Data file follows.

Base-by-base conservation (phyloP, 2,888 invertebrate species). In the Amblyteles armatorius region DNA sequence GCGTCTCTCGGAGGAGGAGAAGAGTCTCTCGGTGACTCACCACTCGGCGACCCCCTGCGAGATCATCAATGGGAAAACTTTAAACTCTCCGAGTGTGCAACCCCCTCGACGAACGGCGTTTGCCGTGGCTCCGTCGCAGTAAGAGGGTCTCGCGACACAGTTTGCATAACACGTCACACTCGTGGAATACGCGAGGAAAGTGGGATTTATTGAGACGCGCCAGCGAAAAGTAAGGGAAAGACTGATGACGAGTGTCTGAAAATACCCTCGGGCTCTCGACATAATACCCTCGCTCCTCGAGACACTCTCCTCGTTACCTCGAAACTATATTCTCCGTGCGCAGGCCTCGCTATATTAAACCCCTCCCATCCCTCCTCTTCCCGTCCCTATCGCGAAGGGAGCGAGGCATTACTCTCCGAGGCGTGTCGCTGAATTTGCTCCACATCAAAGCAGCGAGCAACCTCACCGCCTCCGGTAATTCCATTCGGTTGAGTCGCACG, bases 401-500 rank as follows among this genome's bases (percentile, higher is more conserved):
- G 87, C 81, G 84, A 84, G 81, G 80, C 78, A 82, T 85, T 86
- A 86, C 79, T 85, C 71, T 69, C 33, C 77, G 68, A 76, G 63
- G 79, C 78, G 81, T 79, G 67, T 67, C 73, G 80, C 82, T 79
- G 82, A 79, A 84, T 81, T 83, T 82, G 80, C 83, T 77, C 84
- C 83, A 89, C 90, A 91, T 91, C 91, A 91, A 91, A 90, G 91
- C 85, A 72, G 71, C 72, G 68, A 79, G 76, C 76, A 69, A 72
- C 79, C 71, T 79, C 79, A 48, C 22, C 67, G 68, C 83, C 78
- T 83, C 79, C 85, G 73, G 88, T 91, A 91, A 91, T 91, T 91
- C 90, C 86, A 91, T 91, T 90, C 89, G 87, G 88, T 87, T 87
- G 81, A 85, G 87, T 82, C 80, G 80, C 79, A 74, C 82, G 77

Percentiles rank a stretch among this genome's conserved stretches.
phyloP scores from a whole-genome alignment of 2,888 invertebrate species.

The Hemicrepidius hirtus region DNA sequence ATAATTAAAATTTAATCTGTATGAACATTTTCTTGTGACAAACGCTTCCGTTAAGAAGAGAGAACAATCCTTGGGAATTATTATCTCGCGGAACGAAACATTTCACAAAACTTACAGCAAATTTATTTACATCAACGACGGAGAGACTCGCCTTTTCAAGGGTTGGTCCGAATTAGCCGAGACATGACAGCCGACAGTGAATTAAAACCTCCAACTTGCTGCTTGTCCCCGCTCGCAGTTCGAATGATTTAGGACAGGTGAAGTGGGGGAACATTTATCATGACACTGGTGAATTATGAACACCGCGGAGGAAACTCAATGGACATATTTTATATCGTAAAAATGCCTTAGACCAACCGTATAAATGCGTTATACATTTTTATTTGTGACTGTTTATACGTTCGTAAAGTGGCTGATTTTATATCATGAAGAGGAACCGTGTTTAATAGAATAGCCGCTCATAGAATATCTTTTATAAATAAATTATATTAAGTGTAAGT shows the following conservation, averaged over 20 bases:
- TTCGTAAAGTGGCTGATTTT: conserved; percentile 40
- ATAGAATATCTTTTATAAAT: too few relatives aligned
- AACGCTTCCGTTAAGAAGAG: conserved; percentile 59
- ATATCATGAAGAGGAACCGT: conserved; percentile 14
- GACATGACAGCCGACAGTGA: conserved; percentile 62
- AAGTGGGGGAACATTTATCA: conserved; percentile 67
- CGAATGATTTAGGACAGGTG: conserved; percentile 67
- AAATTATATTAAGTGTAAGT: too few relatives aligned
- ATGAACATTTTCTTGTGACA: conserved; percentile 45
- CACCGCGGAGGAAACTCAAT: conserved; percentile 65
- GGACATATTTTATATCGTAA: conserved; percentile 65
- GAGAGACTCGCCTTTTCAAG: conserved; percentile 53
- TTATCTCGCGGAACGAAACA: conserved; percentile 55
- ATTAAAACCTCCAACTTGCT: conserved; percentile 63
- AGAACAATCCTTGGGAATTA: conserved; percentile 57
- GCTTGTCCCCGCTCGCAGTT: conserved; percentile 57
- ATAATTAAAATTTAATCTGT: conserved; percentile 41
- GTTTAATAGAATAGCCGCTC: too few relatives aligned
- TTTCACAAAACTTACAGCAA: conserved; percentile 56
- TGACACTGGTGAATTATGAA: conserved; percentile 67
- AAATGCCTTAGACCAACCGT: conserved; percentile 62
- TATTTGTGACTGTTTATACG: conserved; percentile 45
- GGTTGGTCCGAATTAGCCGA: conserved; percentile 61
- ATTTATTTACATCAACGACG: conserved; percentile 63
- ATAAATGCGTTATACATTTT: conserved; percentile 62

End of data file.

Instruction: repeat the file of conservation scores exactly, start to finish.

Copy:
Base-by-base conservation (phyloP, 2,888 invertebrate species). In the Amblyteles armatorius region DNA sequence GCGTCTCTCGGAGGAGGAGAAGAGTCTCTCGGTGACTCACCACTCGGCGACCCCCTGCGAGATCATCAATGGGAAAACTTTAAACTCTCCGAGTGTGCAACCCCCTCGACGAACGGCGTTTGCCGTGGCTCCGTCGCAGTAAGAGGGTCTCGCGACACAGTTTGCATAACACGTCACACTCGTGGAATACGCGAGGAAAGTGGGATTTATTGAGACGCGCCAGCGAAAAGTAAGGGAAAGACTGATGACGAGTGTCTGAAAATACCCTCGGGCTCTCGACATAATACCCTCGCTCCTCGAGACACTCTCCTCGTTACCTCGAAACTATATTCTCCGTGCGCAGGCCTCGCTATATTAAACCCCTCCCATCCCTCCTCTTCCCGTCCCTATCGCGAAGGGAGCGAGGCATTACTCTCCGAGGCGTGTCGCTGAATTTGCTCCACATCAAAGCAGCGAGCAACCTCACCGCCTCCGGTAATTCCATTCGGTTGAGTCGCACG, bases 401-500 rank as follows among this genome's bases (percentile, higher is more conserved):
- G 87, C 81, G 84, A 84, G 81, G 80, C 78, A 82, T 85, T 86
- A 86, C 79, T 85, C 71, T 69, C 33, C 77, G 68, A 76, G 63
- G 79, C 78, G 81, T 79, G 67, T 67, C 73, G 80, C 82, T 79
- G 82, A 79, A 84, T 81, T 83, T 82, G 80, C 83, T 77, C 84
- C 83, A 89, C 90, A 91, T 91, C 91, A 91, A 91, A 90, G 91
- C 85, A 72, G 71, C 72, G 68, A 79, G 76, C 76, A 69, A 72
- C 79, C 71, T 79, C 79, A 48, C 22, C 67, G 68, C 83, C 78
- T 83, C 79, C 85, G 73, G 88, T 91, A 91, A 91, T 91, T 91
- C 90, C 86, A 91, T 91, T 90, C 89, G 87, G 88, T 87, T 87
- G 81, A 85, G 87, T 82, C 80, G 80, C 79, A 74, C 82, G 77

Percentiles rank a stretch among this genome's conserved stretches.
phyloP scores from a whole-genome alignment of 2,888 invertebrate species.

The Hemicrepidius hirtus region DNA sequence ATAATTAAAATTTAATCTGTATGAACATTTTCTTGTGACAAACGCTTCCGTTAAGAAGAGAGAACAATCCTTGGGAATTATTATCTCGCGGAACGAAACATTTCACAAAACTTACAGCAAATTTATTTACATCAACGACGGAGAGACTCGCCTTTTCAAGGGTTGGTCCGAATTAGCCGAGACATGACAGCCGACAGTGAATTAAAACCTCCAACTTGCTGCTTGTCCCCGCTCGCAGTTCGAATGATTTAGGACAGGTGAAGTGGGGGAACATTTATCATGACACTGGTGAATTATGAACACCGCGGAGGAAACTCAATGGACATATTTTATATCGTAAAAATGCCTTAGACCAACCGTATAAATGCGTTATACATTTTTATTTGTGACTGTTTATACGTTCGTAAAGTGGCTGATTTTATATCATGAAGAGGAACCGTGTTTAATAGAATAGCCGCTCATAGAATATCTTTTATAAATAAATTATATTAAGTGTAAGT shows the following conservation, averaged over 20 bases:
- TTCGTAAAGTGGCTGATTTT: conserved; percentile 40
- ATAGAATATCTTTTATAAAT: too few relatives aligned
- AACGCTTCCGTTAAGAAGAG: conserved; percentile 59
- ATATCATGAAGAGGAACCGT: conserved; percentile 14
- GACATGACAGCCGACAGTGA: conserved; percentile 62
- AAGTGGGGGAACATTTATCA: conserved; percentile 67
- CGAATGATTTAGGACAGGTG: conserved; percentile 67
- AAATTATATTAAGTGTAAGT: too few relatives aligned
- ATGAACATTTTCTTGTGACA: conserved; percentile 45
- CACCGCGGAGGAAACTCAAT: conserved; percentile 65
- GGACATATTTTATATCGTAA: conserved; percentile 65
- GAGAGACTCGCCTTTTCAAG: conserved; percentile 53
- TTATCTCGCGGAACGAAACA: conserved; percentile 55
- ATTAAAACCTCCAACTTGCT: conserved; percentile 63
- AGAACAATCCTTGGGAATTA: conserved; percentile 57
- GCTTGTCCCCGCTCGCAGTT: conserved; percentile 57
- ATAATTAAAATTTAATCTGT: conserved; percentile 41
- GTTTAATAGAATAGCCGCTC: too few relatives aligned
- TTTCACAAAACTTACAGCAA: conserved; percentile 56
- TGACACTGGTGAATTATGAA: conserved; percentile 67
- AAATGCCTTAGACCAACCGT: conserved; percentile 62
- TATTTGTGACTGTTTATACG: conserved; percentile 45
- GGTTGGTCCGAATTAGCCGA: conserved; percentile 61
- ATTTATTTACATCAACGACG: conserved; percentile 63
- ATAAATGCGTTATACATTTT: conserved; percentile 62